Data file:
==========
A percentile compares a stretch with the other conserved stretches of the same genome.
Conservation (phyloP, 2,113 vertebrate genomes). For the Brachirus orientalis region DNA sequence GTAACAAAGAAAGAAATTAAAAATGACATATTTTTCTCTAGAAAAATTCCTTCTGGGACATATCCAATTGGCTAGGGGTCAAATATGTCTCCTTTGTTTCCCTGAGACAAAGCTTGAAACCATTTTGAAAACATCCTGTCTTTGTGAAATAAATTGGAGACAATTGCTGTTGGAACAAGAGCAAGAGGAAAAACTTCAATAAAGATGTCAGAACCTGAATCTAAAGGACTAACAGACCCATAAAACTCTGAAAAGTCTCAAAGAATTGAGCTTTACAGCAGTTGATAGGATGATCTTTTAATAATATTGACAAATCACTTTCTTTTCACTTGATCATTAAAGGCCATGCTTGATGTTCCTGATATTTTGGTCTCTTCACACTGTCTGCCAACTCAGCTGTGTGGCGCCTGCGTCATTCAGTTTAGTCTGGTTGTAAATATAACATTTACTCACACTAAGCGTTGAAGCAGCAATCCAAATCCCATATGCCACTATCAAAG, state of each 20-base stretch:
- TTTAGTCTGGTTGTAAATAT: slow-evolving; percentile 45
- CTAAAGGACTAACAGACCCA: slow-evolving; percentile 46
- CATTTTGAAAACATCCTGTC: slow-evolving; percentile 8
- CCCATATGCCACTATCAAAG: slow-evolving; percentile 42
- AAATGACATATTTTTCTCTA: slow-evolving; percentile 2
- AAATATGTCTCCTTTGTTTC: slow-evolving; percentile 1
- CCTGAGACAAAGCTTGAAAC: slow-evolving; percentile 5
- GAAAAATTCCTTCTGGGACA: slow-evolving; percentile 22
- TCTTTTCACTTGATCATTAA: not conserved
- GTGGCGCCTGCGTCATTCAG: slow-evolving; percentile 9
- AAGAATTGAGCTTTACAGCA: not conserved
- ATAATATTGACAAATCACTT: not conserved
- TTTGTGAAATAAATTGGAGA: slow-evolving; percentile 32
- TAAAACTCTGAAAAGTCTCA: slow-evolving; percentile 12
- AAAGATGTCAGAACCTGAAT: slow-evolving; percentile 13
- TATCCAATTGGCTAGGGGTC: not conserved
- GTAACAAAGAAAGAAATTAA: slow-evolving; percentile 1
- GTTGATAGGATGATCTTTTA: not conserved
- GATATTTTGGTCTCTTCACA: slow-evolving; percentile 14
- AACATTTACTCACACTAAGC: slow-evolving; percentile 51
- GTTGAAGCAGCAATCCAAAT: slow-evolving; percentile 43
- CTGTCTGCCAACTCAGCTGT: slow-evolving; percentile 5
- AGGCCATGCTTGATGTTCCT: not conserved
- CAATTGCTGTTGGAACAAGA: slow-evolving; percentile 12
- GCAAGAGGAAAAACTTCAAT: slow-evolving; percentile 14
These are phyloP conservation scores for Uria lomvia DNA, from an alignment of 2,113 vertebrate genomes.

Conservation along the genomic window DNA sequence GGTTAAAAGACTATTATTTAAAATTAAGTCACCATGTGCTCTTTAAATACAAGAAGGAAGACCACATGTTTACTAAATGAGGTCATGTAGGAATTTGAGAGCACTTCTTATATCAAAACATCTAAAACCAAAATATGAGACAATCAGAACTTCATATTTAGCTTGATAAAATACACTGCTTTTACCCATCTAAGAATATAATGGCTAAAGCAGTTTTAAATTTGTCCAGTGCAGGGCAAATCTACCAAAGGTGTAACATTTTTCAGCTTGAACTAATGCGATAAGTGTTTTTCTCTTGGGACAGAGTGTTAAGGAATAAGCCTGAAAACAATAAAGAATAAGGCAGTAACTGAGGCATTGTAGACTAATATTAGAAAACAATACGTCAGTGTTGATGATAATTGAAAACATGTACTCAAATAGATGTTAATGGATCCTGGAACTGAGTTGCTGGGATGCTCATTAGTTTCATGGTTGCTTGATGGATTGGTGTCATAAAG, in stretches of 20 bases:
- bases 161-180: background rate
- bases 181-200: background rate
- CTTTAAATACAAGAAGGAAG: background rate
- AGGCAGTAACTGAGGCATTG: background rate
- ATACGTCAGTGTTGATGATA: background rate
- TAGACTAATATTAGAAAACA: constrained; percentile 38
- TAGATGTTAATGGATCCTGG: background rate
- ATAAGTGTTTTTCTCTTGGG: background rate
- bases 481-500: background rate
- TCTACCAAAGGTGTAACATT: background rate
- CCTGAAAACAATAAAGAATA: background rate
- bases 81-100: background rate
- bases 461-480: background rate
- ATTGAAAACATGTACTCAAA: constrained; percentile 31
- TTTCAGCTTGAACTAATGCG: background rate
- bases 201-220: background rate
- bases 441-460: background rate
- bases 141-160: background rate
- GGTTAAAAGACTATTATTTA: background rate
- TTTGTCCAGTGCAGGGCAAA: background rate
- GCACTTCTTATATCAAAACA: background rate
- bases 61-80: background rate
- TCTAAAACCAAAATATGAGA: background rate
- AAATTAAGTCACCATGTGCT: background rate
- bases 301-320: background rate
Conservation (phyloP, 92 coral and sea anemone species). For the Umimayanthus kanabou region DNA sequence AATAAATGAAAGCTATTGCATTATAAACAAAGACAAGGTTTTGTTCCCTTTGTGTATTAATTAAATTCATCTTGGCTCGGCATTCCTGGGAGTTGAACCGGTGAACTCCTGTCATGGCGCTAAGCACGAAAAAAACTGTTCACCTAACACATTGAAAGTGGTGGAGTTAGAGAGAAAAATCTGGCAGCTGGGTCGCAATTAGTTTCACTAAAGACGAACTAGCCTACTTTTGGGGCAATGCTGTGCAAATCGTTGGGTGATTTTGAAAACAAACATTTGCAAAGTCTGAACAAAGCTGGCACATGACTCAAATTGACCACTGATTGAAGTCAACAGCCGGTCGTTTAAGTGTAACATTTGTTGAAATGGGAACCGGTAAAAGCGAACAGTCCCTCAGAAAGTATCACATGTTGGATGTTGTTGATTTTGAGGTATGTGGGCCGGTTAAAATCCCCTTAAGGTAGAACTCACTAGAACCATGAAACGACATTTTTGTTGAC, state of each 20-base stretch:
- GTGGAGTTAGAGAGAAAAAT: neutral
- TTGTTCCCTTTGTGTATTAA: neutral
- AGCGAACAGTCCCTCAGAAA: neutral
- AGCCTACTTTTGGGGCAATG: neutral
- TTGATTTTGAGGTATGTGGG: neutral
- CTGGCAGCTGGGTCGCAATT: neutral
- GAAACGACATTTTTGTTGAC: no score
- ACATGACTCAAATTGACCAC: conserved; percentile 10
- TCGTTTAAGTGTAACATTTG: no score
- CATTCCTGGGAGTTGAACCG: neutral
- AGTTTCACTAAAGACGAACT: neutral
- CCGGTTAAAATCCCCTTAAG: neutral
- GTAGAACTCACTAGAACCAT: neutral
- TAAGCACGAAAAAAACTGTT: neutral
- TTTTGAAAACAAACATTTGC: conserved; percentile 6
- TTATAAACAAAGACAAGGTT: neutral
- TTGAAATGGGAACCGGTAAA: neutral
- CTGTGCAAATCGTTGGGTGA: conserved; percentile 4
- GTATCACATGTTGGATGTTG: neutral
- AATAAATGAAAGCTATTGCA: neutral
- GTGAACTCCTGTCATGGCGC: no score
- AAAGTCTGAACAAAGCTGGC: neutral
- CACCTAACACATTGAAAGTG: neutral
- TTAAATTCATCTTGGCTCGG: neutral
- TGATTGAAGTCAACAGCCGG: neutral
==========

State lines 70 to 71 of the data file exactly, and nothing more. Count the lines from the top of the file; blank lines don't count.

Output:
- TTTTGAAAACAAACATTTGC: conserved; percentile 6
- TTATAAACAAAGACAAGGTT: neutral